There may be relief in the scandal of federal prison sentences for cocaine, whereby identical amounts of the drug incur harsher punishment when in its rock variety compared with its powdered form. The federal Sentencing Commission has already equalized the disparity for future convictions. It now proposes commuting past sentences. NBC's justice correspondent Pete Williams reckoned that some 20,000 inmates, many of whom have already served ten to 15 years, will be released an average of two years early. The Justice Department does not see justice in righting this wrong against these inmates, more than 80% of whom are black: "Crack defendants, as a whole, generally have a higher criminal history and a greater use of guns and violence in the manner that they distribute their cocaine," DoJ spokeswoman Deborah Rhodes told Williams.


GLOBAL GLIMPSES Each of the three networks offered a fascinating feature from overseas. NBC had Richard Engel provide us with a backgrounder from Islamabad on Benazir Bhutto, the former prime minister, now held in house arrest under Pakistan's martial law. Engel called the Harvard-educated Bhutto a "shrewd, complicated and controversial politician" whose return from exile has produced a series of "media moments" including the rent-a-crowd rally that greeted her in Karachi and her "behind the barbed wire" press conference in Rawalpindi. Engel reminded us that Bhutto "has already ruled this country unsuccessfully" during two terms in office being "something of the dictator herself." Her exile came in response to charges of pocketing "$1.5bn in kickbacks on government contracts."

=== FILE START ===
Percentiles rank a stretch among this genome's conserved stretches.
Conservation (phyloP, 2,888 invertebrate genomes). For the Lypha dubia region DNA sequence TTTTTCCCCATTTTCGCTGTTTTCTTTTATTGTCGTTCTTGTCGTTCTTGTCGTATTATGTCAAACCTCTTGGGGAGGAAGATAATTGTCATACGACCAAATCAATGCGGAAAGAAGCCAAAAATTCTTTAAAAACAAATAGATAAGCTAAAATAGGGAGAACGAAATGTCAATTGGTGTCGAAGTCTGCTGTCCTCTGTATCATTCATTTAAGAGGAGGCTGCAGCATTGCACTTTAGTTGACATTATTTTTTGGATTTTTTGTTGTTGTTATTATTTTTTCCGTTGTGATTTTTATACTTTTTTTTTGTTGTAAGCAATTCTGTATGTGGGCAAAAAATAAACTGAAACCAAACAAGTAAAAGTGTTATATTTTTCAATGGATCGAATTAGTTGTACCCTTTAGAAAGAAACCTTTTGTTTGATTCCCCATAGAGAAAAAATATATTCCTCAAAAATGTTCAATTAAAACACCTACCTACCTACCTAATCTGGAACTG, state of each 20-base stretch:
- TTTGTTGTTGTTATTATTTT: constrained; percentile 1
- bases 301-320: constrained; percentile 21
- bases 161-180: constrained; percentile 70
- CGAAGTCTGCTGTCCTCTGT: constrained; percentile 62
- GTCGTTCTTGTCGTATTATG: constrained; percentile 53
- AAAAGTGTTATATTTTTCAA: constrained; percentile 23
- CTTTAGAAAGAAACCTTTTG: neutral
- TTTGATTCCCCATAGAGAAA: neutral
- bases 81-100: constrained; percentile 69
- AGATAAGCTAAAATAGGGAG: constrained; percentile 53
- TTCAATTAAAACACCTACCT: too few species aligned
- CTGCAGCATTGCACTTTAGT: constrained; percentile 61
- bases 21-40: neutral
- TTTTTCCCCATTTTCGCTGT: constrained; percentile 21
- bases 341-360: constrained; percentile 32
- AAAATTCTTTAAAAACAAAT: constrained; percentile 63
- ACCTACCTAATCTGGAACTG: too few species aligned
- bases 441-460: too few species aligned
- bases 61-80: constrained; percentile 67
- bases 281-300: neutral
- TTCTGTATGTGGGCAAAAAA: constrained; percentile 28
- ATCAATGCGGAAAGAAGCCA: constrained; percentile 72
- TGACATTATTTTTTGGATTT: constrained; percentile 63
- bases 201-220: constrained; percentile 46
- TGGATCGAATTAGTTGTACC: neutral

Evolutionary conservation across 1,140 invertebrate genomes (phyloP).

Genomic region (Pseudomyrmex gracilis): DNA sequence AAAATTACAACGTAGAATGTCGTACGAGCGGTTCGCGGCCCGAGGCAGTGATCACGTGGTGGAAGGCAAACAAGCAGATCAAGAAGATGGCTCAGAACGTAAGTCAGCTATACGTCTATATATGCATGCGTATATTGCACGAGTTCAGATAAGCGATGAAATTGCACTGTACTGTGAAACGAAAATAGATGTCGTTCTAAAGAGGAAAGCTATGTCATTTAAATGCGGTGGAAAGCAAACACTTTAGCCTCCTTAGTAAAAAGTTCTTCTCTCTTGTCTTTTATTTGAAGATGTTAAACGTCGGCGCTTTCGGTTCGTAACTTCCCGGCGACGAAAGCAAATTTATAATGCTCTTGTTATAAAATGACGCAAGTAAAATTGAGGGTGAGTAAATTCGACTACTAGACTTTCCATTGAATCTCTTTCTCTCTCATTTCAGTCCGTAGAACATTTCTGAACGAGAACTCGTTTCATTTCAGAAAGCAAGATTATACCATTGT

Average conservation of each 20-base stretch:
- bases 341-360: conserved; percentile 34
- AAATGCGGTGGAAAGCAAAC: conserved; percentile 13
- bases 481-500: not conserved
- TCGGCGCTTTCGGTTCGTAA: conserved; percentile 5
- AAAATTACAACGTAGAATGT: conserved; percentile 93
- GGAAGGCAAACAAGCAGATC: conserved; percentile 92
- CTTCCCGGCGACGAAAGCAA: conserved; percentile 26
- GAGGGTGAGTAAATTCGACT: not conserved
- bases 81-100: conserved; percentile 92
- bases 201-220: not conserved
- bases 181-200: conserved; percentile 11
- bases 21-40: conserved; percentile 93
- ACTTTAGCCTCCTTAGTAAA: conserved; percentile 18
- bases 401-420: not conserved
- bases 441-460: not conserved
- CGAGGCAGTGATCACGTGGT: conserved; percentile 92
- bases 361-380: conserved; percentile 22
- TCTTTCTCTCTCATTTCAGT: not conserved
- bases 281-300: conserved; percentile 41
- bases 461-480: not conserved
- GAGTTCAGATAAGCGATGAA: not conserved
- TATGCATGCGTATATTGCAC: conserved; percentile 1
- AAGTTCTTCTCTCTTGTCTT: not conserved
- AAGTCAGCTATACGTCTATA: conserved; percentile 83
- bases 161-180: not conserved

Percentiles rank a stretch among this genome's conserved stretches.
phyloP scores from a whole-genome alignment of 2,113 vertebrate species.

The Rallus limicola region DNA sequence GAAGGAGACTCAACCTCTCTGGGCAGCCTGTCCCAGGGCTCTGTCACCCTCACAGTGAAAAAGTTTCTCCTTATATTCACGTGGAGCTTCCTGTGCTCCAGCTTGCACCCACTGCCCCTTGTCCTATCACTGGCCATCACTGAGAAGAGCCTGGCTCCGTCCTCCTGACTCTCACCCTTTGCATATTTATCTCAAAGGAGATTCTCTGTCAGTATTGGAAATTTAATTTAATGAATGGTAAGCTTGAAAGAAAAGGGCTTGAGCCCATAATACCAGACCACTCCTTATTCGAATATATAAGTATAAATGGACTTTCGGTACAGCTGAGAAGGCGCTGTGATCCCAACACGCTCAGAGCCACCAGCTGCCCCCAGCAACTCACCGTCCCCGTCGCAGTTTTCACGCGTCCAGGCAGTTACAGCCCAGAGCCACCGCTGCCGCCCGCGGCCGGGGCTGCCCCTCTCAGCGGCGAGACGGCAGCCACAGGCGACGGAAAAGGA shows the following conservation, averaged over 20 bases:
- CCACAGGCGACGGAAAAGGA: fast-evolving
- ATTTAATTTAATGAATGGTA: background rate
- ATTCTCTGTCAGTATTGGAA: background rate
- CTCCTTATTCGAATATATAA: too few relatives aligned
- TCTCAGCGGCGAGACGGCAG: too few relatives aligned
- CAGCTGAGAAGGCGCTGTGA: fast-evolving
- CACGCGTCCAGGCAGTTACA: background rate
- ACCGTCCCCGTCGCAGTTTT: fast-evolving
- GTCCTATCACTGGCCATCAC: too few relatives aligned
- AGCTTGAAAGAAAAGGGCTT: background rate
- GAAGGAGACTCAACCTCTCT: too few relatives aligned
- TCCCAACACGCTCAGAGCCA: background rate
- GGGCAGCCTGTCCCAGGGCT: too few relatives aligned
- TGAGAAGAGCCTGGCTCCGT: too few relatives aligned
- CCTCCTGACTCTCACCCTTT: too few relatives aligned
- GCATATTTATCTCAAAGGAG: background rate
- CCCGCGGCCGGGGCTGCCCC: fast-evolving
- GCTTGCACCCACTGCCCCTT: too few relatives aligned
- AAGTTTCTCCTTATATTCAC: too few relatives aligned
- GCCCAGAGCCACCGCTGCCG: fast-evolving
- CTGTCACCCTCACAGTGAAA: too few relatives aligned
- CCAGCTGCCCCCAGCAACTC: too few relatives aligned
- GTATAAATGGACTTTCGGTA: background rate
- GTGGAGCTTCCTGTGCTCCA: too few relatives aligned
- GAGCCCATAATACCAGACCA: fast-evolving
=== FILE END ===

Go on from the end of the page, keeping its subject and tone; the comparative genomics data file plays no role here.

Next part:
On CBS, Elizabeth Palmer claimed Exclusive access to the smuggling tunnels that are a lifeline for the Gaza Strip. Beneath the "wasteland" that is Gaza's western border with Egypt, Palmer found "a subterranean maze that makes a mockery of Israel's effort to seal off Gaza." Palmer ticked off the contraband that passes down the two-feet-wide conduits: weapons, explosives, human beings, cigarettes, medicine, Iranian cash--fully 10% of all imports, according to the United Nations. She asked a smuggler how the tunneling is financed: a venture capitalist provides start-up funds and then when the tunnel opens and goods begin to flow "we split the money between us."

In New York, ABC's Brian Ross narrated footage from Afghanistan's Korengal Valley by Vanity Fair's Tim Hetherington. Operation Rock Avalanche, conducted by the USArmy's 173rd Airborne, was designed to disrupt "militants operating out of homes in the villages" who were "connected" with the Taliban and al-Qaeda. "From day one the mission goes bad." An initial helicopter airstrike kills five villagers and injures seven more, including children. "The village elders are furious and tempers on both sides flare when the elders say there are no Taliban here." A GI accuses an elder of calling him "a liar," implying that if he was shot at, it could only have been by a Taliban bullet. Days later ambushes struck and three platoon members were killed. "The hunters had become the hunted," Ross asserted--although he did repeat the claim of unidentified "military commanders" that the Taliban in the valley had been "badly disrupted."